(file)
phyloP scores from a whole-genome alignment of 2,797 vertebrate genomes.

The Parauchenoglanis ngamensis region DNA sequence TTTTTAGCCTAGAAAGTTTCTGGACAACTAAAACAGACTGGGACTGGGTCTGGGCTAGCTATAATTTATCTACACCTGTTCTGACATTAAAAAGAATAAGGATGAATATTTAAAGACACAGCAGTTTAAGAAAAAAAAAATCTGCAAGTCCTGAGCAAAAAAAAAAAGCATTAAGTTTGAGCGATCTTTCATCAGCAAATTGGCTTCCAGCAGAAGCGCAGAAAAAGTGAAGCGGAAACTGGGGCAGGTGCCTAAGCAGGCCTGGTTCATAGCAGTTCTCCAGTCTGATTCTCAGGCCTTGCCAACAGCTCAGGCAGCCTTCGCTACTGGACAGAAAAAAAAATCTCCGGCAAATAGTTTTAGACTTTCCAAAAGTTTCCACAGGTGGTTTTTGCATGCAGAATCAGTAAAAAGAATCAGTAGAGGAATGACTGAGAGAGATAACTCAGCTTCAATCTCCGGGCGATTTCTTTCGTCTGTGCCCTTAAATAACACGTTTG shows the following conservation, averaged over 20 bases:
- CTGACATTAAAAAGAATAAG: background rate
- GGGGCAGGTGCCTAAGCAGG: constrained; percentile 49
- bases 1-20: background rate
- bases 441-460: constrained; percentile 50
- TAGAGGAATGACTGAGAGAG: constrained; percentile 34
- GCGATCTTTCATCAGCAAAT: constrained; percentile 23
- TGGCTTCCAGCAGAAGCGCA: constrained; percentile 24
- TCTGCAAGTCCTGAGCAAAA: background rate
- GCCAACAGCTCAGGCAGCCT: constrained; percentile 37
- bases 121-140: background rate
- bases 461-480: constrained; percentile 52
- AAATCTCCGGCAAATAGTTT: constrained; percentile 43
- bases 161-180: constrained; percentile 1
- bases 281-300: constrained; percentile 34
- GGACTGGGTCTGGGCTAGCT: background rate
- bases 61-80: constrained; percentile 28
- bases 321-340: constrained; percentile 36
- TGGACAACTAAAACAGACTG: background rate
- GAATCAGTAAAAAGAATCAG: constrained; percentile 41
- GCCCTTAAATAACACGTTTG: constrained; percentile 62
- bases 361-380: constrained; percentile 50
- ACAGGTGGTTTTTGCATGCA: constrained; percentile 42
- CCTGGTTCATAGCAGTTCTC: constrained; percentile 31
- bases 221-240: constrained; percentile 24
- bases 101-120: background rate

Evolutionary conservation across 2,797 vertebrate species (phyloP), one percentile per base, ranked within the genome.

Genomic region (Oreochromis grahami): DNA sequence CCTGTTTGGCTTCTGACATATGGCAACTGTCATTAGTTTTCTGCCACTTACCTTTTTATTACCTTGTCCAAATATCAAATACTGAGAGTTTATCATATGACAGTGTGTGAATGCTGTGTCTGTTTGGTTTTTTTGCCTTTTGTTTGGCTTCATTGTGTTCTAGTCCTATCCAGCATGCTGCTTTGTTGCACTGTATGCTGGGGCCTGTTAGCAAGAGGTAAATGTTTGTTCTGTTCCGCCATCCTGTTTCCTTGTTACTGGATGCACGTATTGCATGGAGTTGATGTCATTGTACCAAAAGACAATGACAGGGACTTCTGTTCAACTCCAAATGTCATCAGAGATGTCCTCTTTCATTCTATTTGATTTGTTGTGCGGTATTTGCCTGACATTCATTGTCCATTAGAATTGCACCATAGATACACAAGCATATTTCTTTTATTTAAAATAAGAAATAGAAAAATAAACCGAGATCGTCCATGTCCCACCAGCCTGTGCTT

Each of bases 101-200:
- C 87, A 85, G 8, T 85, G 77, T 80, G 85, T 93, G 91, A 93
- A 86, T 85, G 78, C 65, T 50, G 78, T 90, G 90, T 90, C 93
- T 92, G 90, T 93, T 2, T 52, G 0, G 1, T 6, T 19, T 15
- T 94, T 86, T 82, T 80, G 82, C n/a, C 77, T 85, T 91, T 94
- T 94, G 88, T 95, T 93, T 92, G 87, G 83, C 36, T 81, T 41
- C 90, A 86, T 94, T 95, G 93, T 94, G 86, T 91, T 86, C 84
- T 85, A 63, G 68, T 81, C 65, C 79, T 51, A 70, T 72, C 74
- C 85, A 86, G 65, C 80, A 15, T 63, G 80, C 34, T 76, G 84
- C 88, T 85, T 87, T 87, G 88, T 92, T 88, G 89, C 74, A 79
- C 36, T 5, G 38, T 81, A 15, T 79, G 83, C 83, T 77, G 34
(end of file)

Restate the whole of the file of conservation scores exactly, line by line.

phyloP scores from a whole-genome alignment of 2,797 vertebrate genomes.

The Parauchenoglanis ngamensis region DNA sequence TTTTTAGCCTAGAAAGTTTCTGGACAACTAAAACAGACTGGGACTGGGTCTGGGCTAGCTATAATTTATCTACACCTGTTCTGACATTAAAAAGAATAAGGATGAATATTTAAAGACACAGCAGTTTAAGAAAAAAAAAATCTGCAAGTCCTGAGCAAAAAAAAAAAGCATTAAGTTTGAGCGATCTTTCATCAGCAAATTGGCTTCCAGCAGAAGCGCAGAAAAAGTGAAGCGGAAACTGGGGCAGGTGCCTAAGCAGGCCTGGTTCATAGCAGTTCTCCAGTCTGATTCTCAGGCCTTGCCAACAGCTCAGGCAGCCTTCGCTACTGGACAGAAAAAAAAATCTCCGGCAAATAGTTTTAGACTTTCCAAAAGTTTCCACAGGTGGTTTTTGCATGCAGAATCAGTAAAAAGAATCAGTAGAGGAATGACTGAGAGAGATAACTCAGCTTCAATCTCCGGGCGATTTCTTTCGTCTGTGCCCTTAAATAACACGTTTG shows the following conservation, averaged over 20 bases:
- CTGACATTAAAAAGAATAAG: background rate
- GGGGCAGGTGCCTAAGCAGG: constrained; percentile 49
- bases 1-20: background rate
- bases 441-460: constrained; percentile 50
- TAGAGGAATGACTGAGAGAG: constrained; percentile 34
- GCGATCTTTCATCAGCAAAT: constrained; percentile 23
- TGGCTTCCAGCAGAAGCGCA: constrained; percentile 24
- TCTGCAAGTCCTGAGCAAAA: background rate
- GCCAACAGCTCAGGCAGCCT: constrained; percentile 37
- bases 121-140: background rate
- bases 461-480: constrained; percentile 52
- AAATCTCCGGCAAATAGTTT: constrained; percentile 43
- bases 161-180: constrained; percentile 1
- bases 281-300: constrained; percentile 34
- GGACTGGGTCTGGGCTAGCT: background rate
- bases 61-80: constrained; percentile 28
- bases 321-340: constrained; percentile 36
- TGGACAACTAAAACAGACTG: background rate
- GAATCAGTAAAAAGAATCAG: constrained; percentile 41
- GCCCTTAAATAACACGTTTG: constrained; percentile 62
- bases 361-380: constrained; percentile 50
- ACAGGTGGTTTTTGCATGCA: constrained; percentile 42
- CCTGGTTCATAGCAGTTCTC: constrained; percentile 31
- bases 221-240: constrained; percentile 24
- bases 101-120: background rate

Evolutionary conservation across 2,797 vertebrate species (phyloP), one percentile per base, ranked within the genome.

Genomic region (Oreochromis grahami): DNA sequence CCTGTTTGGCTTCTGACATATGGCAACTGTCATTAGTTTTCTGCCACTTACCTTTTTATTACCTTGTCCAAATATCAAATACTGAGAGTTTATCATATGACAGTGTGTGAATGCTGTGTCTGTTTGGTTTTTTTGCCTTTTGTTTGGCTTCATTGTGTTCTAGTCCTATCCAGCATGCTGCTTTGTTGCACTGTATGCTGGGGCCTGTTAGCAAGAGGTAAATGTTTGTTCTGTTCCGCCATCCTGTTTCCTTGTTACTGGATGCACGTATTGCATGGAGTTGATGTCATTGTACCAAAAGACAATGACAGGGACTTCTGTTCAACTCCAAATGTCATCAGAGATGTCCTCTTTCATTCTATTTGATTTGTTGTGCGGTATTTGCCTGACATTCATTGTCCATTAGAATTGCACCATAGATACACAAGCATATTTCTTTTATTTAAAATAAGAAATAGAAAAATAAACCGAGATCGTCCATGTCCCACCAGCCTGTGCTT

Each of bases 101-200:
- C 87, A 85, G 8, T 85, G 77, T 80, G 85, T 93, G 91, A 93
- A 86, T 85, G 78, C 65, T 50, G 78, T 90, G 90, T 90, C 93
- T 92, G 90, T 93, T 2, T 52, G 0, G 1, T 6, T 19, T 15
- T 94, T 86, T 82, T 80, G 82, C n/a, C 77, T 85, T 91, T 94
- T 94, G 88, T 95, T 93, T 92, G 87, G 83, C 36, T 81, T 41
- C 90, A 86, T 94, T 95, G 93, T 94, G 86, T 91, T 86, C 84
- T 85, A 63, G 68, T 81, C 65, C 79, T 51, A 70, T 72, C 74
- C 85, A 86, G 65, C 80, A 15, T 63, G 80, C 34, T 76, G 84
- C 88, T 85, T 87, T 87, G 88, T 92, T 88, G 89, C 74, A 79
- C 36, T 5, G 38, T 81, A 15, T 79, G 83, C 83, T 77, G 34